I've been out of town for a week. Here are some stories that were published while I was gone.
Florida Today reports that the USAF and ULA will try again tonight to launch a Delta IV rocket. The first attempt on Friday was scrubbed just a few minutes before launch. Tonight's 18-minute launch window begins at 11:17 PM EDT. I'll try to film it from my driveway in north Merritt Island if circumstances permit.
Florida Today editor John Kelly has a column today about work proceeding on Constellation despite its proposed cancellation. Kelly correctly notes that President Obama's proposed FY 2011 NASA budget is only a proposal and must pass through the Congressional gauntlet first. I fear that what we get on the other end will be just another politically compromised government jobs program, but we'll see.
Speaking of government jobs programs, the Miami Herald reported that Democratic U.S. Senate candidate Jeff Greene criticized Senator Bill Nelson simply because Obama's plan might reduce taxpayer-funded jobs at KSC. “I would rather see the space program stay here because the space program has spawned lots and lots of high-paying, great jobs in that area,” Greene is quoted as saying. Apparently it never occurred to him to question whether those "high-paying" jobs are actually required by the nation.
I sometimes wonder if the stagecoach industry reacted the same way when the horseless carriage came along ...
Back in my old home town, the Orange County Register published an opinion column that pointed out the hypocrisy of self-described conservatives attacking Obama's plan to privatize low Earth orbit access. Jeff Foust of the excellent Space Politics blog noted that the article contains an unsubstantiated claim that GPS technology saves more than $40 billion a year in interstate trucking, which in any case is irrelevant to the matter at hand.
Aviation Week has an article on the politics of the budget process as it works its way through the Senate.
Constellation by its own admission was going to soak up funding from other NASA projects, which is one big reason why the Obama administration proposes cancelling the project. As I wrote on May 14, NASA was never intended to be a "space taxi" business but an aeronautics and space research agency.
A May 21 Aviation Week article outlines a number of "flagship" space testbed projects that will be possible due to the Obama proposal. Quoting from the article, the six projects are:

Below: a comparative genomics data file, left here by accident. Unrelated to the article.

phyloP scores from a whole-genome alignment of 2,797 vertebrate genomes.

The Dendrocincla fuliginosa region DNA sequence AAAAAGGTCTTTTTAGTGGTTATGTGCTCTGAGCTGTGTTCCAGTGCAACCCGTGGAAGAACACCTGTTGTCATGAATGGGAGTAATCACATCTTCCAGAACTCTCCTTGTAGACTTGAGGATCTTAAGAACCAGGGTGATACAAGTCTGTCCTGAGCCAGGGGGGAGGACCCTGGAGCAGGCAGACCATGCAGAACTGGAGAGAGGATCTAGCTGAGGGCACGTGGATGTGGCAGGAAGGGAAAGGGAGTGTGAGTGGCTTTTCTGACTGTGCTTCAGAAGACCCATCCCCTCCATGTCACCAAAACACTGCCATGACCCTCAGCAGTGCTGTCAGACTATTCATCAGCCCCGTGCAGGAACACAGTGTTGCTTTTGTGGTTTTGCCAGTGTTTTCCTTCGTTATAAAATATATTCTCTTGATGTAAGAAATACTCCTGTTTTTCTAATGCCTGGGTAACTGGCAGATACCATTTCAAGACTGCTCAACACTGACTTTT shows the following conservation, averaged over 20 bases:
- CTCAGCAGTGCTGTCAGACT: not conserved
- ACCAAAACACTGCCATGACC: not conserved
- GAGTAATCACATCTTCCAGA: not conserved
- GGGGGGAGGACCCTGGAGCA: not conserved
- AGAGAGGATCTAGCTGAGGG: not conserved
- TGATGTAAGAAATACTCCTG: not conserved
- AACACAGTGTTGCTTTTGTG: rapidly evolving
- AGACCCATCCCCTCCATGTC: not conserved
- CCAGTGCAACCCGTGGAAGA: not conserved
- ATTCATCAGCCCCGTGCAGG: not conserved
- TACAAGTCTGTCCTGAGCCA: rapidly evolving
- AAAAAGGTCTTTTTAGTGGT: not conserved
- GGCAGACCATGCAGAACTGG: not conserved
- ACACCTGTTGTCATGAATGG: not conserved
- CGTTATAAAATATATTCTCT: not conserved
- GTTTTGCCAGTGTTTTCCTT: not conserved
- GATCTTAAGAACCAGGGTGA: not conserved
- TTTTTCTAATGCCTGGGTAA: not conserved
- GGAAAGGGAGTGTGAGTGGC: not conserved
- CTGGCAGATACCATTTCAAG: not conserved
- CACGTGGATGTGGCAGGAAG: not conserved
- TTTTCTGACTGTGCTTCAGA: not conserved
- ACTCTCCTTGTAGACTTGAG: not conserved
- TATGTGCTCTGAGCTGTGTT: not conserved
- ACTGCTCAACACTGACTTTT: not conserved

- Concepts for spacecraft buses that could use NASA’s NEXT ion propulsion system and an advanced solar array for a 30-kilowatt solar-electric propulsion stage, and which would be scalable to higher power levels.
- Flight architecture suggestions for on-orbit cryogenic fuel storage and transfer within a single vehicle and between separate vehicles, with a list of detailed questions to be answered.
- Inflatable-module concepts that would follow earlier in-house work at NASA, with an inflatable shell opening around a central core that would be pressurized at launch.
- Mission concepts using inflatable or deployable aeroshells for aerocapture at Mars and return to Earth of 10-ton vehicles, as well as precision landing on “both low-G and high-G worlds.”
- Concepts for demonstrating closed-loop life support in a module on the International Space Station (ISS), and perhaps on an inflatable module flown under a separate flagship demonstration.
- Concepts for using the ISS as a target for automated rendezvous and docking missions, accomplishing the docking with the low-impact docking system under development at Johnson Space Center.
Space News has an article about the Obama proposal relying more on international cooperation to cut military space costs. A forthcoming document from the Defense Department will outline the policy, according to Michael Nacht, assistant secretary of defense for global strategic affairs.
Nacht said anticipation of flat to declining military space budgets in the years ahead is the driving force behind the drafting of new policies intended to increase cooperation with other nations. The United States has a long history of international collaboration on civil space missions, and this can serve as a model for other mission areas, he said.
And just to show that you can't keep a secret any more, Space.com reports that amateur sky watchers may have found the USAF's secret X-37B spy plane in orbit.